Divinity and Religious Studies

Teaching in Divinity and Religious Studies includes learning about Christianity and other world religions, and supports the development of beliefs and values. This also includes aspects of philosophical enquiry.

Religion is a significant area of human experience. As such, it is worthy of study by pupils so that they can have some understanding of one of the prime motivating factors behind human behaviour, both individual and social. Learning and Teaching Scotland

Glenalmond is a foundation of the Scottish Episcopal Church but welcomes pupils of all faith backgrounds. Recognising the history and traditions of the College, aspects of Episcopalian belief and practice are explored in the classroom, alongside other Christian and non-Christian traditions.

Curriculum

Second - Fourth Form

The intention of the Divinity curriculum is to enable pupils to:

  • develop a knowledge and understanding of Christianity and other world religions and recognise religion as an important expression of human experience
  • explore moral values such as wisdom, justice, compassion and integrity
  • investigate and understand the responses which religions can offer to questions about the nature and meaning of life
  • develop the skills of reflection, discernment, critical thinking, and deciding how to act when making moral decisions
  • develop their beliefs, attitudes, moral values and practices through personal search, discovery and critical evaluation, and make a positive difference to the world by putting their beliefs and values into action.

In an attempt to achieve this, the sub-Sixth Form curriculum seeks to engage pupils through the following:

Second Form: The Old Testament; The New Testament; People & Issues; Spirituality in World Religions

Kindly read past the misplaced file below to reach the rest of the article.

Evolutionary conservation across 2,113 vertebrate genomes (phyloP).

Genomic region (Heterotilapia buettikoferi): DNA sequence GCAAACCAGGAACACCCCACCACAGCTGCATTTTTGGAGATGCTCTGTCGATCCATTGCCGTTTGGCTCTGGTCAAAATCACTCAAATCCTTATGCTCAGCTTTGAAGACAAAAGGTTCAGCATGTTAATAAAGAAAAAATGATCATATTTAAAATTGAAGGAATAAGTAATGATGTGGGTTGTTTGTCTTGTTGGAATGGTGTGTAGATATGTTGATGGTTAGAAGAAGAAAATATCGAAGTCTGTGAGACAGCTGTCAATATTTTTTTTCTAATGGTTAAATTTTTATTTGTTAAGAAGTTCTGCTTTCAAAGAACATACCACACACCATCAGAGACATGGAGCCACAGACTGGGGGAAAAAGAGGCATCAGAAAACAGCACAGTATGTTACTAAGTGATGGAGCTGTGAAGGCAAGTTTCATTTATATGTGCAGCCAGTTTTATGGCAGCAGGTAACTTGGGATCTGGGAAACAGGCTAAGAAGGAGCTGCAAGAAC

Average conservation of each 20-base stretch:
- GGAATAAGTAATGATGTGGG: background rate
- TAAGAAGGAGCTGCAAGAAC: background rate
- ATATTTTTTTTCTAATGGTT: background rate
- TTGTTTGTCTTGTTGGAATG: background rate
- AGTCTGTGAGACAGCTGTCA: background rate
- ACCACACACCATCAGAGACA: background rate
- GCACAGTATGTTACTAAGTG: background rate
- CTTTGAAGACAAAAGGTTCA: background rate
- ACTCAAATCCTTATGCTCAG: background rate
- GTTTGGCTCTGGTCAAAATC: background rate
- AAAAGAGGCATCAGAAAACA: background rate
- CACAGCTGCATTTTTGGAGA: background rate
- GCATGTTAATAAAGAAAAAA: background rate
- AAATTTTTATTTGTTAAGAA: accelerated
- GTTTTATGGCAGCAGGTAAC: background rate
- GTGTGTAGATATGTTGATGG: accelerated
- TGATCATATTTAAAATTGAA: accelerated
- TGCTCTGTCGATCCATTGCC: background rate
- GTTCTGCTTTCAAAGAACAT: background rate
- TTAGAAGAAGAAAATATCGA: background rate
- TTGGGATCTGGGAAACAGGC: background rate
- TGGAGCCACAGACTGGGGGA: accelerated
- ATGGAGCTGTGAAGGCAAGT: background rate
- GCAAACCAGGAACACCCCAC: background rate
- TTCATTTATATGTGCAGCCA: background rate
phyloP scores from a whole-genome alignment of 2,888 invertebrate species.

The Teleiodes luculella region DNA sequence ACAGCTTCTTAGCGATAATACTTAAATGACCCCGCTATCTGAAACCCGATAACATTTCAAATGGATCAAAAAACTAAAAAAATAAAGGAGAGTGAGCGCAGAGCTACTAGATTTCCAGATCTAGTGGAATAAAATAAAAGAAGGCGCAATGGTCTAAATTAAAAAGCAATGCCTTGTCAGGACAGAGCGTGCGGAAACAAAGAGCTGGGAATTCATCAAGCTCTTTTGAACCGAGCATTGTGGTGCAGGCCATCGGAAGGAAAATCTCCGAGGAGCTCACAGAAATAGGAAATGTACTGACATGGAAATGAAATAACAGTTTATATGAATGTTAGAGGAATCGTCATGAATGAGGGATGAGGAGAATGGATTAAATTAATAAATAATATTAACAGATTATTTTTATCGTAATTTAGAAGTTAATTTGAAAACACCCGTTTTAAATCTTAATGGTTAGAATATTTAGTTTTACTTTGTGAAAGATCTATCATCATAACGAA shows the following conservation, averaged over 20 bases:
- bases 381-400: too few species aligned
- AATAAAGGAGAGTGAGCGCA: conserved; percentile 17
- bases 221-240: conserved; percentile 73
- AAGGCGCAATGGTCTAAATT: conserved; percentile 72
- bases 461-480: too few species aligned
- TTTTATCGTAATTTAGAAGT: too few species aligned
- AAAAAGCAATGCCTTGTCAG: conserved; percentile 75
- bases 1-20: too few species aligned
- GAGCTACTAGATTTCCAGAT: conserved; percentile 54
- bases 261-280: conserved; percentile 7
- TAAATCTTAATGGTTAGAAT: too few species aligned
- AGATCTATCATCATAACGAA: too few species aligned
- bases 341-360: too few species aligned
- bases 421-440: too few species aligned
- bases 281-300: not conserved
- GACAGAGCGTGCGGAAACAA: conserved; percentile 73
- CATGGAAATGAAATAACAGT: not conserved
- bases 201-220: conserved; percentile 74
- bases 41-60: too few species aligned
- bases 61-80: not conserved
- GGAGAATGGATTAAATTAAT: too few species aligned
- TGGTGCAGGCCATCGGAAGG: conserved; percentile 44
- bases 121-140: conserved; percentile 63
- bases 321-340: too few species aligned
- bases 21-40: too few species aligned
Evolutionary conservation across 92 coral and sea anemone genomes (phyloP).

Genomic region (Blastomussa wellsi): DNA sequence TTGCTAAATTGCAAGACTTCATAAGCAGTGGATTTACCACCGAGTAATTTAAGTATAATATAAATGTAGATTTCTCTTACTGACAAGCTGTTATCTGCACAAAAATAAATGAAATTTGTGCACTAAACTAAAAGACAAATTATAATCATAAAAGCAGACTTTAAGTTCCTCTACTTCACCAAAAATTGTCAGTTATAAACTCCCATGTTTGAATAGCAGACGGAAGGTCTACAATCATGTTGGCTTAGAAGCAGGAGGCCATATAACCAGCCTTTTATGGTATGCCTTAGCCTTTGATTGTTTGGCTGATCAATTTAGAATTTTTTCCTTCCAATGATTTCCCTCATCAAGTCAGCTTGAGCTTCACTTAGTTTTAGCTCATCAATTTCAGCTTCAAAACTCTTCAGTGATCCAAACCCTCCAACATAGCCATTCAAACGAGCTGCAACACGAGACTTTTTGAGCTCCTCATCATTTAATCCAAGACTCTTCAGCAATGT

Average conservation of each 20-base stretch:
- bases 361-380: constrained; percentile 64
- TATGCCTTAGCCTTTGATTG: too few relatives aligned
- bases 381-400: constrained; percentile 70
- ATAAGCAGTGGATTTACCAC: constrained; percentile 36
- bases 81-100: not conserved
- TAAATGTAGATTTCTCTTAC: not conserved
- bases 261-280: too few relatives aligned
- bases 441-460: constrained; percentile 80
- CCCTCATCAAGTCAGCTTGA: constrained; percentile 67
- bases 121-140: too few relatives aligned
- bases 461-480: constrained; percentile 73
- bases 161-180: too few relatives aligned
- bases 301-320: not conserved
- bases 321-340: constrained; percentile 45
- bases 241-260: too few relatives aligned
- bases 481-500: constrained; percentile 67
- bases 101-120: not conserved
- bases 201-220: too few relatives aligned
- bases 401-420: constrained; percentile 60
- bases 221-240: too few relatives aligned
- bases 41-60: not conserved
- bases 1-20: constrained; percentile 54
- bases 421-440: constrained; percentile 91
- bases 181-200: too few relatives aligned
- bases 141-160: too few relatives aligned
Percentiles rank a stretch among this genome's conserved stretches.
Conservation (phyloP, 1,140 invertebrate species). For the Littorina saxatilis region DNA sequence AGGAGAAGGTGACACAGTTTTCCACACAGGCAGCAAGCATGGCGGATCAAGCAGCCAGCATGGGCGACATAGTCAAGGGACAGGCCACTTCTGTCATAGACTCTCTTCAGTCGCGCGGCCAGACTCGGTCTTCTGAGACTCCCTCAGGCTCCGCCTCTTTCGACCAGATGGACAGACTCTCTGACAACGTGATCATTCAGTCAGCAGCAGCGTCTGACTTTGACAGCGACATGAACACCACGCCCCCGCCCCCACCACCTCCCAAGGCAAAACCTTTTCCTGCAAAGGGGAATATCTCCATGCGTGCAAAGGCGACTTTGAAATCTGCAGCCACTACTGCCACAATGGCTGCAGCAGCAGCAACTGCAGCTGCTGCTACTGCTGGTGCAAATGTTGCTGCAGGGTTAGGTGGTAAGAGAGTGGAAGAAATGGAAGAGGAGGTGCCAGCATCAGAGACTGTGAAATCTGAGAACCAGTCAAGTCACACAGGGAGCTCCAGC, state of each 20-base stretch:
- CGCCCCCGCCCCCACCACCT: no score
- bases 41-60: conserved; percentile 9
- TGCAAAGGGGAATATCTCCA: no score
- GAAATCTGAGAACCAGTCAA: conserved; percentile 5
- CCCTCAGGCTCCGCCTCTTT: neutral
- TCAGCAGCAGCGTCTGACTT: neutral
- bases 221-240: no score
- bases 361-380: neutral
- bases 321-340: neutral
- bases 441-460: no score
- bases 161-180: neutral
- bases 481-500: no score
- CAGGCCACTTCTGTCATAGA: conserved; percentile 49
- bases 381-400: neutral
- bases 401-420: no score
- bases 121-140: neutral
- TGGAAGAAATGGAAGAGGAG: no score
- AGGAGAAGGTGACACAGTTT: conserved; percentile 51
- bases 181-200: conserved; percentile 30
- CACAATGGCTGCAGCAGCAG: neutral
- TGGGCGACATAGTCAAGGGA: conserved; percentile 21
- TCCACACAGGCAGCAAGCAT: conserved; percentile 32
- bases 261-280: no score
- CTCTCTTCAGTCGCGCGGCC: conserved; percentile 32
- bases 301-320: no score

Third Form: Christianity: Beliefs & Sources of Authority; Commitment & Membership; Places of Worship; a very gentle introduction to Philosophy

Fourth Form: Christianity: Pilgrimage; Worship; Holy Communion; Festivals; a gentle introduction to Philosophy; Applied Ethics: The Sanctity of Life

Fifth Form: Ethics: Christianity: Ethics: The Use of Medical Technology; Personal Responsibility; Social Responsibility; Religion & Cinema

The sub-Sixth Form curriculum is subject to ongoing active review and development. Much of the study is based on units from a GCSE Religious Studies curriculum although pupils are not presented for the GCSE examination.

A LEVEL RELIGIOUS STUDIES

The new A’ Level Specification being followed by pupils in the Department is offered by AQA. The three areas of primary study are Philosophy, Ethics and a Study of Religions & Dialogues (Christianity).

Recognising that all pupils attend a Divinity lesson as part of their fortnightly timetable from Second Form until the end of Fifth Form, we aim to make the teaching and learning environment as enjoyable and as relevant as possible. In addition to establishing some of the basic beliefs of Christianity (alongside other major World Religions), there is a particular focus on applying religious and philosophical principles to real-life ethical problems. Consequently, there is a high level of pupil participation in every lesson as pupils are challenged to question and justify their beliefs and opinons.

The Rev’d Giles Dove MA (Hons), MPhil, BD, FRSA, FSAScot

Head of Department of Divinity & Religious Studies